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After the trial and acquittal of Jian Ghomeshi much has been written and spoken regarding his lawyer Marie Henein and her work with another famous client, former Ontario Attorney General, Michael Bryant. In both cases the media attributed Henein’s success to her ability to find exculpatory evidence supporting her clients. The question that has not been addressed is why did Ghomeshi’s case go to trial but not Bryant’s?  Why did Henein reveal her entire defence to the Crown in Bryant’s case, in order to avoid a trial but not in Ghomeshi’s case?

 

The simple answer would be that Henein felt the evidence, against Jian Ghomeshi (including the exculpatory evidence she had uncovered) was stronger than the evidence against Michael Bryant. The Crown in Ghomeshi’s case went to trial because they believed they had a reasonable prospect of conviction. The Crown in Bryant’s case, represented by special prosecutor Richard Peck and his Ontario agent Mark Sandler determined that there was no reasonable prospect of conviction.

 

Both defendants had the same lawyer, so let’s compare the strength of the evidence in each case.

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Witness against the prosecution—Part III

March 5, 2016

III   Reasonable doubt? Or unreasonable certainty? As usual for me, this post is long—extra-long in this case because I have included extensive notes with almost twice as many words as the main tex…

Source: Witness against the prosecution—Part III


Witness against the prosecution—Part II

February 10, 2016

28 Questions

II – Enlightened justice at the end of the tunnel? Or darkness?

In recalling the advice of Lord Mansfield (See Part I) Prof. Sen does not argue against giving reasons for official decisions; his book is an extended argument for full disclosure in the public interest and in the cause of justice.

He precedes his example from Lord Mansfield with this:

The avoidance of reasoned justification often comes not from indignant protesters but from placid guardians of order and justice. Reticence has appealed throughout history to those with a governing role, endowed with public authority, who are unsure of their grounds for action, or unwilling to scrutinize the basis of their policies.[Emphasis added.]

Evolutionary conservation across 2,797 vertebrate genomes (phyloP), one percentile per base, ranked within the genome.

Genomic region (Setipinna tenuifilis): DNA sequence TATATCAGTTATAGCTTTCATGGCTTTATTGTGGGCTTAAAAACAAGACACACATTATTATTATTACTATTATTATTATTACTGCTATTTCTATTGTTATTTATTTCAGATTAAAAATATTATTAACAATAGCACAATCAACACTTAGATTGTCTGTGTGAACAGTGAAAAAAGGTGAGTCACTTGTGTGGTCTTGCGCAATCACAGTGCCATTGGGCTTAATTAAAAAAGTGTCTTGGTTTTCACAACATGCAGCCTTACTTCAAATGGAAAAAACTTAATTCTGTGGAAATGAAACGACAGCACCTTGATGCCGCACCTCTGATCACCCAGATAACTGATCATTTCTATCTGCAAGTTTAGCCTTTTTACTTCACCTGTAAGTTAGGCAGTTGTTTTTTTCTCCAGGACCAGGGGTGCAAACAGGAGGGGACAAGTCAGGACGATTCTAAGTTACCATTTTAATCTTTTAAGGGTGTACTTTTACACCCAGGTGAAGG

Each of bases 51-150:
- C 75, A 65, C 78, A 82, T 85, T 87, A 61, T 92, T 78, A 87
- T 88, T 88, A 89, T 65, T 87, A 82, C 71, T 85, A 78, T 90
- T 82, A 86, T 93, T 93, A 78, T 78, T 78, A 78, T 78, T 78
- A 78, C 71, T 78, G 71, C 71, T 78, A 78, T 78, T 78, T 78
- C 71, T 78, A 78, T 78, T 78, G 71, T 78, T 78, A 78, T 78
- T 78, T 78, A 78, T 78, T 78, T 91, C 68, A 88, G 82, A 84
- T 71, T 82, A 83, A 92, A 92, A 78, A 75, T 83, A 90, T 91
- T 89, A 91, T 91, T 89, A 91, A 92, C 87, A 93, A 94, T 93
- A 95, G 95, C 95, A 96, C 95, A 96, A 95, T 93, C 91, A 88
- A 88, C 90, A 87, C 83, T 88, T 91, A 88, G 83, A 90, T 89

And he follows it with this:

(Lord Mansfield’s pragmatic counsel) may be good advice for tactful governance, but it is surely no way of guaranteeing that the right things…

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Witness against the prosecution, Part I

February 8, 2016

Source: Witness against the prosecution, Part I


WHY DID MICHAEL BRYANT WAIT THREE MINUTES TO CALL 911?

October 22, 2015

On August 31, 2009, former Ontario Attorney General, Michael Bryant was involved in a road rage attack that killed cyclist Darcy Allan Sheppard. Bryant was arrested that evening but he did not make a statement to police. He would not make a statement until almost eight months later when he and his lawyers received complete and full disclosure of the Crown’s case. Bryant did however make a 911 call to police. After he successfully knocked Darcy Allan Sheppard off his car with a fire hydrant, Bryant fled to the Hyatt Hotel on Avenue Road just north of Bloor. It became the staging area for his defence.

BryantSaabHyatt

Bryant described his actions in his book, “28 Seconds”

“So I turned right on Avenue Road and drove into the hotel’s circular driveway and found, I thought, sanctuary. I stopped the car and pulled up the emergency brake-for what would be the final time. I couldn’t find my cell phone. Susan offered hers.”

In a video interview with the Toronto Star, he said: “And so I pulled over and called 911. It was… police need to come and protect us.”

In his CBC interview with Amanda Lang he said: “So I drove in and called 911 and ah said, help, bring police..”

His lawyer, Marie Henein wrote in her article, “Split Seconds Matter,” “He drove to safety just around the corner to a hotel and called 911.”

What’s missing from all of these descriptions is that when Michael Bryant drove to the Hyatt Hotel, in what he described as a state of fear, he did not call 911 right away. He waited three minutes!